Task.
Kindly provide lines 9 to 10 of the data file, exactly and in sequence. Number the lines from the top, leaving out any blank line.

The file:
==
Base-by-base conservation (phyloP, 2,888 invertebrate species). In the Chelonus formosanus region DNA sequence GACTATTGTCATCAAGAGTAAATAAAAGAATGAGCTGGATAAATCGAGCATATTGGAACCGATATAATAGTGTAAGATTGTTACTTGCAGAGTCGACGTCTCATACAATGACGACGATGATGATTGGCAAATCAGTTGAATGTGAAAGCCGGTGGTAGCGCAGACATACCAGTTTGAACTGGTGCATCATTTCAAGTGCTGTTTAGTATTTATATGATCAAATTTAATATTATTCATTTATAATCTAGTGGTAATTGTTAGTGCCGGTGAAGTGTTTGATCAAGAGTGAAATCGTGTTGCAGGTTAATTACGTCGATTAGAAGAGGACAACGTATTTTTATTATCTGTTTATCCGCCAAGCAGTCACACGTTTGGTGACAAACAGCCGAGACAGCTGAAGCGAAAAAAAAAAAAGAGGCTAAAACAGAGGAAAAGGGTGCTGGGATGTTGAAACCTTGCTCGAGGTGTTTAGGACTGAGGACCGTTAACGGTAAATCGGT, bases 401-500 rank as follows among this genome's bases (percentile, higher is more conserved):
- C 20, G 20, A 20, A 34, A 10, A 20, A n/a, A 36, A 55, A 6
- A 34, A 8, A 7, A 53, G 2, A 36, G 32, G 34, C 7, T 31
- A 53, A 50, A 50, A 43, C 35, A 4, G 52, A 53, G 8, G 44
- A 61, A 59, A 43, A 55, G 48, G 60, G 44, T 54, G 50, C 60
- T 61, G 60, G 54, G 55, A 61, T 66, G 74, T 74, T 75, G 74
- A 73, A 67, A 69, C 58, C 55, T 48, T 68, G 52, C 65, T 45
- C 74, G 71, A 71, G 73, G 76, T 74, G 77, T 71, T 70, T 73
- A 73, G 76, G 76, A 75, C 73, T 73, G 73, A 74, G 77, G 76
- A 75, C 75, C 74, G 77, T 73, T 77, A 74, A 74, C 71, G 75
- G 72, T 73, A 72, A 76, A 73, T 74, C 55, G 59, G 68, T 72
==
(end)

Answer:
- A 73, G 76, G 76, A 75, C 73, T 73, G 73, A 74, G 77, G 76
- A 75, C 75, C 74, G 77, T 73, T 77, A 74, A 74, C 71, G 75